LP: So you’ve taken it with a friend.
LK: Yeah, I always have that buddy going on.
LP: Because you’ve lived close to campus for the most part.
LK: Yeah, so the past two years I’ve lived in an apartment walking distance, so I never took the bus. But, this year I live off campus, a little bit further off, and so because I’m a senior, I have a good parking spot. So, I just drive to campus.
LP: Heck yeah. Where do you park?
LK: Either at Stadium or the small gravel lot next to Beasley Media Complex.
LP: So if people wanted to get a parking pass, where would they go? Where did you go to get yours?
LK: You register online the summer --
JP: It’s in July, they sent an email out. It gives you the details.
LK: They’ll send an email out with everything. Yeah! Or just pay a lot of money and park in Rivers Street [parking deck].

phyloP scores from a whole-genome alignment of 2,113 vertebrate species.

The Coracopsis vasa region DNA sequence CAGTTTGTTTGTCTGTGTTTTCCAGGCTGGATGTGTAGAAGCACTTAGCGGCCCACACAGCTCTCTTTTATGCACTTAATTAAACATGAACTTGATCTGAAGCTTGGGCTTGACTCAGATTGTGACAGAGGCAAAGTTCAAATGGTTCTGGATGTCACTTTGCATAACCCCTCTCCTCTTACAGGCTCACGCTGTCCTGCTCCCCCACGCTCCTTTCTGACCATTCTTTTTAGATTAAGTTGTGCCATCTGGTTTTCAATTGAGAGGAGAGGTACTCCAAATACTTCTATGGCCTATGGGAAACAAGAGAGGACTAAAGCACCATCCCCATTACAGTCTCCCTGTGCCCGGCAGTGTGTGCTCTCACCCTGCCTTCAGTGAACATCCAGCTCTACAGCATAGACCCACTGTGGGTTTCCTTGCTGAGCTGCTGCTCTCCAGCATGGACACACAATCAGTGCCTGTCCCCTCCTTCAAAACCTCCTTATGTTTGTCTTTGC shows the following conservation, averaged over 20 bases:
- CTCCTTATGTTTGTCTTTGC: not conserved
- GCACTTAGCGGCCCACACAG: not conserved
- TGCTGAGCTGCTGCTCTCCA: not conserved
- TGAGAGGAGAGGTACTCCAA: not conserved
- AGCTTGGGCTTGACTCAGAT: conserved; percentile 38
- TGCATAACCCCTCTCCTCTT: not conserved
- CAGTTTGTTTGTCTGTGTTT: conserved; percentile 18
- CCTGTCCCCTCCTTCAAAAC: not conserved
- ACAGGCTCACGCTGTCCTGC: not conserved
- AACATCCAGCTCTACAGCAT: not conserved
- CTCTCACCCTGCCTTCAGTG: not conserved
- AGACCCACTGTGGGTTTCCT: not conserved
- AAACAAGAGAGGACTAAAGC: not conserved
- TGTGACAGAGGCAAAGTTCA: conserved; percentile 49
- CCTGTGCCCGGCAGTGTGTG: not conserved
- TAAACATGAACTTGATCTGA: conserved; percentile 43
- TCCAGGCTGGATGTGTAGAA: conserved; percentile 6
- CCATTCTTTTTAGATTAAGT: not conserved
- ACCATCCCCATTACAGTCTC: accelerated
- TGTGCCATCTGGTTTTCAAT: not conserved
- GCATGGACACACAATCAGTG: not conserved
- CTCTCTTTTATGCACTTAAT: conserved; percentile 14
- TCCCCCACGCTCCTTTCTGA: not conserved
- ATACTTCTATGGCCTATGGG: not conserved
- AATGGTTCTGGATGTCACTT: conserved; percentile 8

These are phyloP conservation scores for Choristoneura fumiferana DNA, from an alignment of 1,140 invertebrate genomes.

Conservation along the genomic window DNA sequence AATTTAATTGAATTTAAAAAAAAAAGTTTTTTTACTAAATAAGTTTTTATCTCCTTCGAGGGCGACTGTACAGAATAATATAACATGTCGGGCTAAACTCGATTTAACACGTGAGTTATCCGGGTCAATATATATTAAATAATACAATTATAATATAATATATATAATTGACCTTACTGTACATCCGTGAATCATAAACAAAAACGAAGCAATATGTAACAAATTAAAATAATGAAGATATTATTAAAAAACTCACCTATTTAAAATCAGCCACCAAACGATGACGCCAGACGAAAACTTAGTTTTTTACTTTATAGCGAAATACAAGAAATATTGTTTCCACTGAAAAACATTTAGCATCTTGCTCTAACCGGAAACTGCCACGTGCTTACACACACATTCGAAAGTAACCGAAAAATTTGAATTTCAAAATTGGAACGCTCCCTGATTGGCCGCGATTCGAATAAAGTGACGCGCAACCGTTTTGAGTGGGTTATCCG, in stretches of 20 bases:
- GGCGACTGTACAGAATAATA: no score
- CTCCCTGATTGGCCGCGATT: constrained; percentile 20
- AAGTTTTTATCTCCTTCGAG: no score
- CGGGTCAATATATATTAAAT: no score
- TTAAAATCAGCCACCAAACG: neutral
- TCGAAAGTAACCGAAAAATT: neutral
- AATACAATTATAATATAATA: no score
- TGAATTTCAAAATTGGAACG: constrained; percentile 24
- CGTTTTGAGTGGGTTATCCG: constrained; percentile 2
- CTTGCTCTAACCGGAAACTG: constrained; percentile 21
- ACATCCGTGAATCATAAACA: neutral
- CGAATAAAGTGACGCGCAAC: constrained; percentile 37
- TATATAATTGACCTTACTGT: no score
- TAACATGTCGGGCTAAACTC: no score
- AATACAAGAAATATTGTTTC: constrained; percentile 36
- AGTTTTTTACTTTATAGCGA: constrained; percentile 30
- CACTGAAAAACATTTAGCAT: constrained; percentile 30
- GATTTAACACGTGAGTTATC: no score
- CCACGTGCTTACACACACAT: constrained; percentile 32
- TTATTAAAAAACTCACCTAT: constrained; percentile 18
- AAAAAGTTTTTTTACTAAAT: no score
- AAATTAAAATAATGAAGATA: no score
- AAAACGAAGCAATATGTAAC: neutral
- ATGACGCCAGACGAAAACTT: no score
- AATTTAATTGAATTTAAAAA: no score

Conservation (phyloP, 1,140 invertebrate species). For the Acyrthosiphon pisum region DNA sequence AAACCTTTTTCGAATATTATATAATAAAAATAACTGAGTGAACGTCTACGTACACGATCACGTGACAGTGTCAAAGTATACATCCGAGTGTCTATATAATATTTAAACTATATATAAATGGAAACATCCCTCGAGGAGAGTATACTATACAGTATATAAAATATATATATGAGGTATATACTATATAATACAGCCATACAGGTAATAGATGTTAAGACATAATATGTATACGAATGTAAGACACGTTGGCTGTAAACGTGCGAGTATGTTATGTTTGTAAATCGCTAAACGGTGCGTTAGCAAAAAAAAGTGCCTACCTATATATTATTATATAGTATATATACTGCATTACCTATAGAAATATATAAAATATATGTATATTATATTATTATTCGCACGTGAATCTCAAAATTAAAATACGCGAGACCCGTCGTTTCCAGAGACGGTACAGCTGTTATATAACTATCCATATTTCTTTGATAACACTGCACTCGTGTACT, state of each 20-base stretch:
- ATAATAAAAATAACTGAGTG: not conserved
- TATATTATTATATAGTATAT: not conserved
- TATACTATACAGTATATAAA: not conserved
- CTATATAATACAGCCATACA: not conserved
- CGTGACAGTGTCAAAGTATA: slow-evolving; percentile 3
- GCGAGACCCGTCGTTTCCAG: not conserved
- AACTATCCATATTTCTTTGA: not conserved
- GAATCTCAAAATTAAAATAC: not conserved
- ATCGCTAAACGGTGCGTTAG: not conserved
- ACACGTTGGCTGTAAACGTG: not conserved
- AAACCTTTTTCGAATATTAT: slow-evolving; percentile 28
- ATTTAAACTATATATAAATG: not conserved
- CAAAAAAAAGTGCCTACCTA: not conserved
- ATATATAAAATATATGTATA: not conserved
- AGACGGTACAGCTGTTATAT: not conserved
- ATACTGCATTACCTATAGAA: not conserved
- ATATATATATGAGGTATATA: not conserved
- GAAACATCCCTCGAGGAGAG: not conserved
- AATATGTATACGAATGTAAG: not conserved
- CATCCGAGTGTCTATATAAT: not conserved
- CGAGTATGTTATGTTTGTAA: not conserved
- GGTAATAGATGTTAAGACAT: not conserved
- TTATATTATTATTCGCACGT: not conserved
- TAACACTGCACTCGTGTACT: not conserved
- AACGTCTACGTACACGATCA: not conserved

LP: Yeah! Very true.
LK: That’s fun, too.
LP: Okay, do you guys have an Appalcart horror story? Per chance?
JP: Yeah, I think I do. I think everyone does. I feel like if you don’t, you didn’t really—
LP: You didn’t really ride the Appalcart.
JP: You’re not an Appalcart savvy person or something
LP: Lee, what happened to you.
LK: Well, I have two, and neither of them applied to me. But, I’m going to tell them in honor of my friends.
LP: Okay good.
LK: One of them, she had gone to an event for our major and had this whole free pizza. But, because the box was somewhat open, the Appalcart driver would not let her on the bus. And she had this whole thing of pizza, and she had to have someone come pick her up because they wouldn’t let her on the bus.
LP & JP: What?!
JP: I’ve eaten on the bus like every day!
LP: Me too! I always eat granola bars and stuff. I guess it’s a whole pizza.
JP: I’ve brought like sandwiches and stuff! I’ve been out there with my soda, and my sandwich.
LK: Well, the bus driver was very persistent.
JP: I feel like it’s specific drivers. You have to kind of get to know them. Also, I feel like they definitely know the regulars that get on the bus.
LP: I would say, so we’ve have the same purple route driver for probably three years now.
JP: Yeah, we’ve have the same purple one, but the red one! I haven’t seen him this year!